The IMF and Your Money


The interview sought to provide a glimpse into the impact on personal finances when it comes to the implementation of the IMF program for St. Kitts & Nevis.

Val Henry: Would the IMF loan and high St. Kitts & Nevis Government debt affect the money of individual citizens?

Chris Martin: When a country gets a loan from the IMF, there is reasonable expectation that all residents would bear some of the costs of paying it back. The IMF imposes certain conditions to ensure there is a payback. Typically, the money to pay back comes from:

  1. higher taxes, and
  2. re-allocation of Government money from benefits and services.

Let’s look at some recent examples (sources: World Bank, IMF)

  • Dominica – 2002, borrowed US$4.3 million from IMF; debt/GDP ratio was 112%. It was mandated that Government wage bill be cut 5%.
  • Dominica – 2008, borrowed US$3.3 million from the IMF; Debt/GDP ratio was at 95%. Government’s wage bill was again cut, this time twice as much, by 10%.
  • Greece – 2011, now borrowing Euro 8.0 billion; Debt/GDP ratio is expected to reach 189% next year. Their Government cut the wage bill by 40%, taxes increased, subsidies eliminated, Government services reduced, benefits slashed, minimum wage reduced, and pensioners’ income reduced, Social Security benefits slashed 30%, Social Security contributions increased.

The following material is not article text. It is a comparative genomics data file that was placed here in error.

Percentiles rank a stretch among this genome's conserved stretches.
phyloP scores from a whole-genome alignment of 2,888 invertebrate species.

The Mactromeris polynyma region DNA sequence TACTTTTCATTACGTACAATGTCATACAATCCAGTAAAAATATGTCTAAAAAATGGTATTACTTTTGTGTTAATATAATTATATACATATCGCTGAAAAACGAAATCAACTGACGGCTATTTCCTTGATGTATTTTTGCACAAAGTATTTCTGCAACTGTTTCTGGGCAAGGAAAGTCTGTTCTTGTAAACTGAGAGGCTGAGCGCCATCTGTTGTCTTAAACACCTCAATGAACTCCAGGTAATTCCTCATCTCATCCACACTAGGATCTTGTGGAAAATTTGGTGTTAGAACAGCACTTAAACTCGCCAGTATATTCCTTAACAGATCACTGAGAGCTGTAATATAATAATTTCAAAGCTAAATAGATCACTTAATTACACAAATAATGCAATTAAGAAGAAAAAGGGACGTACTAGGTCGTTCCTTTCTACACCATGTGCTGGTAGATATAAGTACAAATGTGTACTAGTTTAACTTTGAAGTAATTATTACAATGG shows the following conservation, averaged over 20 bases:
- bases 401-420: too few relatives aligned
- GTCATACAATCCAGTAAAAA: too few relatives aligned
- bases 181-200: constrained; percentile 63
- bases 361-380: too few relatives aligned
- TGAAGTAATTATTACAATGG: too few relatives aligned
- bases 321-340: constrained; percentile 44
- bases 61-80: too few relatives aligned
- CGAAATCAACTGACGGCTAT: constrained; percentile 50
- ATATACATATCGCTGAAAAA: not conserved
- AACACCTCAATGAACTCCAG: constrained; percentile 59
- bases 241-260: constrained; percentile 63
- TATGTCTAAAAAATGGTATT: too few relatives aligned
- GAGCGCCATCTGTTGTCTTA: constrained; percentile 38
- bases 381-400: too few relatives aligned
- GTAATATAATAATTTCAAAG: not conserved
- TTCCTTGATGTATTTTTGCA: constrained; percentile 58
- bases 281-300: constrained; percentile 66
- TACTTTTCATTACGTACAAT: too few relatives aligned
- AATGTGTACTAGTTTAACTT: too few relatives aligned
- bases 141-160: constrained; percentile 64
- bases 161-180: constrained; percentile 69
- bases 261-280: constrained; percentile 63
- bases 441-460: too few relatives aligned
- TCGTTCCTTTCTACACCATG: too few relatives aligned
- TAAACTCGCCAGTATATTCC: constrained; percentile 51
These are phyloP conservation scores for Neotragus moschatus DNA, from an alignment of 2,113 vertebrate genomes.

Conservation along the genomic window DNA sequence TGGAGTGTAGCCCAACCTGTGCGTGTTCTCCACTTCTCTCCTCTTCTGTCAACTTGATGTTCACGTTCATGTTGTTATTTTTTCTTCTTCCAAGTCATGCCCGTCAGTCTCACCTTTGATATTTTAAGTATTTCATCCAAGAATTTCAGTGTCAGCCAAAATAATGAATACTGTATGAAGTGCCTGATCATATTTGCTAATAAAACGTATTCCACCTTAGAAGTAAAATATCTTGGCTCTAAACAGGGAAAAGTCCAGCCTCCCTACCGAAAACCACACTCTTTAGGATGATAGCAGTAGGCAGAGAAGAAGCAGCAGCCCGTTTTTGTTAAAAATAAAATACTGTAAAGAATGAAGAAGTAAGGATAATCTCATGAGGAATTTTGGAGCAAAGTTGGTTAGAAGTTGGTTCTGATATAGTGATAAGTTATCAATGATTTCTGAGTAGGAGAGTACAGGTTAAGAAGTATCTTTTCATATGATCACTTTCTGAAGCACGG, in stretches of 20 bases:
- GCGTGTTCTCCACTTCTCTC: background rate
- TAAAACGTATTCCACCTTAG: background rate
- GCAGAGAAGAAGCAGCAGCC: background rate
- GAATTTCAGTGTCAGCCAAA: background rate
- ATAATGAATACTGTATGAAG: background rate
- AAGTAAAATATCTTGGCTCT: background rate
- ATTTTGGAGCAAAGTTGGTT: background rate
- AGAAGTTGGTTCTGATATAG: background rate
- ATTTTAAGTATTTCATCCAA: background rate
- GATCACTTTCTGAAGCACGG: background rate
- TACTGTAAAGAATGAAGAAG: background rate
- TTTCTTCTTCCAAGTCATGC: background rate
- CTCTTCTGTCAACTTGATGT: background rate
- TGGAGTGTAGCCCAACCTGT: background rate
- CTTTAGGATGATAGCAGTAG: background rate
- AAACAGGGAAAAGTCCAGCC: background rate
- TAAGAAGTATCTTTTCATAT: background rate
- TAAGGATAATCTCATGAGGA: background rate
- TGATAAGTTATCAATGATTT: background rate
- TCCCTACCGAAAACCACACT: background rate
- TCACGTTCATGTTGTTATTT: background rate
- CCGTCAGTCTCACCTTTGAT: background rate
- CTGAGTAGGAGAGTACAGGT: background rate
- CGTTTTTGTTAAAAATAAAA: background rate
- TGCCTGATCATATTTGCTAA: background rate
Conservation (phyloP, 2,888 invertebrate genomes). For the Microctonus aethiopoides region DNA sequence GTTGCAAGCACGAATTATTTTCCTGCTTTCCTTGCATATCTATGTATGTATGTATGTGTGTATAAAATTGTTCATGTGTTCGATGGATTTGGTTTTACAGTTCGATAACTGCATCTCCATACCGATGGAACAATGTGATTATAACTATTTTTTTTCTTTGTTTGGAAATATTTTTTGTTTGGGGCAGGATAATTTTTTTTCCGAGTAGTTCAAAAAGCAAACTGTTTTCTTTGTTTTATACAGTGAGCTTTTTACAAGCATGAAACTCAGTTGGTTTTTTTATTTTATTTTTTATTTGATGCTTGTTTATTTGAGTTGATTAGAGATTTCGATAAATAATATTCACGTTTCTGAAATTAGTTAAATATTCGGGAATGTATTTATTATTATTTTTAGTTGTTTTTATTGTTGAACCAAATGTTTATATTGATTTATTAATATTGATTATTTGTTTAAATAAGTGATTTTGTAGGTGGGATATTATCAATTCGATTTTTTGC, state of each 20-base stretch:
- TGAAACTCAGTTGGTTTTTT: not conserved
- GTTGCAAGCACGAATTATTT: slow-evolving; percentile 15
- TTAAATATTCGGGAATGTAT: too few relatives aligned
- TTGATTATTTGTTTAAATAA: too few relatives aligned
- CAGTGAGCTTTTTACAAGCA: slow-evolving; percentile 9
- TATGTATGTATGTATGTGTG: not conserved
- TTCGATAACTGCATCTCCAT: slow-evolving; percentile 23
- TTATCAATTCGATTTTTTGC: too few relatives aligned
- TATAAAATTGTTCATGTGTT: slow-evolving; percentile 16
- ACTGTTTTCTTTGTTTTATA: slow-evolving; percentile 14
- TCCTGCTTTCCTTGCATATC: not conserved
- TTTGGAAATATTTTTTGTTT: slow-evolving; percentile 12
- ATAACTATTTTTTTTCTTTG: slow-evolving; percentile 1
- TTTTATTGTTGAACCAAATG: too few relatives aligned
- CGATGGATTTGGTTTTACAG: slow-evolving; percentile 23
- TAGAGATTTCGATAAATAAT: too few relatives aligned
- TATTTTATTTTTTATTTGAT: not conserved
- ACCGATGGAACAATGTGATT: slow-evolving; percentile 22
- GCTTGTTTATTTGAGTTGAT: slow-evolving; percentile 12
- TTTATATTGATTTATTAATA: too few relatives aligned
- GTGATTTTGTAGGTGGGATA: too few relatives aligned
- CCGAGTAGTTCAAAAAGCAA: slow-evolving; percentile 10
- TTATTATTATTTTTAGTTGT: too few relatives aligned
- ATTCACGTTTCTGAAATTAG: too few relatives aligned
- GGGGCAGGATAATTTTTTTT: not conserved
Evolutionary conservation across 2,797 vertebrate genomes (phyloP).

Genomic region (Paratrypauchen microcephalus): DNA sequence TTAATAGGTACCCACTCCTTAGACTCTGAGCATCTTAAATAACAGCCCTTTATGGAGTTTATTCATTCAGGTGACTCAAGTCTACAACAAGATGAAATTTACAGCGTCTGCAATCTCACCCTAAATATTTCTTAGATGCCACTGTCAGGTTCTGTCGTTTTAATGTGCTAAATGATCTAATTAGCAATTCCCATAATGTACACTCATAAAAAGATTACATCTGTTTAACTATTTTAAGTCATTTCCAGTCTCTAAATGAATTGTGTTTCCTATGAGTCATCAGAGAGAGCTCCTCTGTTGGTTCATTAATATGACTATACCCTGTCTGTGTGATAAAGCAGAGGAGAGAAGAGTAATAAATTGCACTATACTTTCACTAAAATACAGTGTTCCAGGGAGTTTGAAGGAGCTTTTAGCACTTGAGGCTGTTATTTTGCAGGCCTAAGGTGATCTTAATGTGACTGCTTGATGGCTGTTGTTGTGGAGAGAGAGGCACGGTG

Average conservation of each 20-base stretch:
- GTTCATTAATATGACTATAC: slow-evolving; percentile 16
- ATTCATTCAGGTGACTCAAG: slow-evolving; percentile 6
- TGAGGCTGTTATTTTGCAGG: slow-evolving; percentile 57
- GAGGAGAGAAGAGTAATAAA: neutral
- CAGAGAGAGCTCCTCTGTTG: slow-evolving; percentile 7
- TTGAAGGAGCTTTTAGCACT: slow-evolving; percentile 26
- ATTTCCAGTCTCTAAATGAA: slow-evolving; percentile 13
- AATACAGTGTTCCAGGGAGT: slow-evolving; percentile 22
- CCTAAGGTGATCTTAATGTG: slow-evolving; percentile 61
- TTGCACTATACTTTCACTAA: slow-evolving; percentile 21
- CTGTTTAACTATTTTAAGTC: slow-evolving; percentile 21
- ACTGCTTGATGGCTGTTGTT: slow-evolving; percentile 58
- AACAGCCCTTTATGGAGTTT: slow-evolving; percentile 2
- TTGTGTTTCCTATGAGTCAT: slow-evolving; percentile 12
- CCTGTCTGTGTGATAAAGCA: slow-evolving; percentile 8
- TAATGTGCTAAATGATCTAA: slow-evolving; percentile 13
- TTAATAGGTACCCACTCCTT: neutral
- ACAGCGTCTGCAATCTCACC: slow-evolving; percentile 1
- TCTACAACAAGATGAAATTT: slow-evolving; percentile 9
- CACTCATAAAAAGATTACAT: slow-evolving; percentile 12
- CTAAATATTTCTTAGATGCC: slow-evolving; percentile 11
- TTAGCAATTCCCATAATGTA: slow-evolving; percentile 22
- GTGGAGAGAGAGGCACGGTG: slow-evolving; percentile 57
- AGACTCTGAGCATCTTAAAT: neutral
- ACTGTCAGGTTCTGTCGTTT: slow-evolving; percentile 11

Now looking at our situation in St. Kitts and Nevis – 2011; borrowing US$84.0 million from the IMF; Debt/GDP ratio at 200%. To help pay it back, already

  • Kittitians are now paying the new VAT,
  • Kittitians are paying higher electricity rates,
  • Government put a freeze on salaries

Val Henry: Why should citizens have to pay if they are not part of the Government structure?

Chris Martin: Two things come to mind:

  1. Everyone uses some service of Government, where some are heavily subsidized. So yes, individual citizens like yourself and the private sector would also pay. Your subsidized costs have been included into the National Debt.
  2. The burden of the payback is usually shared by all residents, even though some may not have shared in the benefits.

Val Henry: We have heard this term being used frequently. What is austerity measure?

Chris Martin: The Financial Times definition – an official action taken by a government in order to reduce the amount of money that it spends or the amount that people spend.

This topic is of more interest to me – how far would the IMF go, to imposing their conditions. You see, they have already indicated that this nation is living above its income. Here are a few indicators the IMF presented (

  • Based on their calculation, the EC exchange rate is overvalued by 14.4 percent – this implies a rate of about EC$3.10 to US$1.00.
  • They have indicated our productivity is low and we are not competitive, both in the private and public sectors – this implies our salaries and wages are higher than what we really work for
  • the high government debt
  • Social Security, more going out than what is coming in

Researching in-depth, their past policies to analyze possible local measures, past IMF policy seem to try to force behavioural change in how people handle their money. In our case, they may now force us to learn to live within our means; and that goes for both Government and residents.

For Government, in order to get their books in order, they may have to raise more taxes and reduce more costs. And Val, you and every citizen of St. Kitts & Nevis may have to pay the real global cost of goods and services, as well as work longer and harder.

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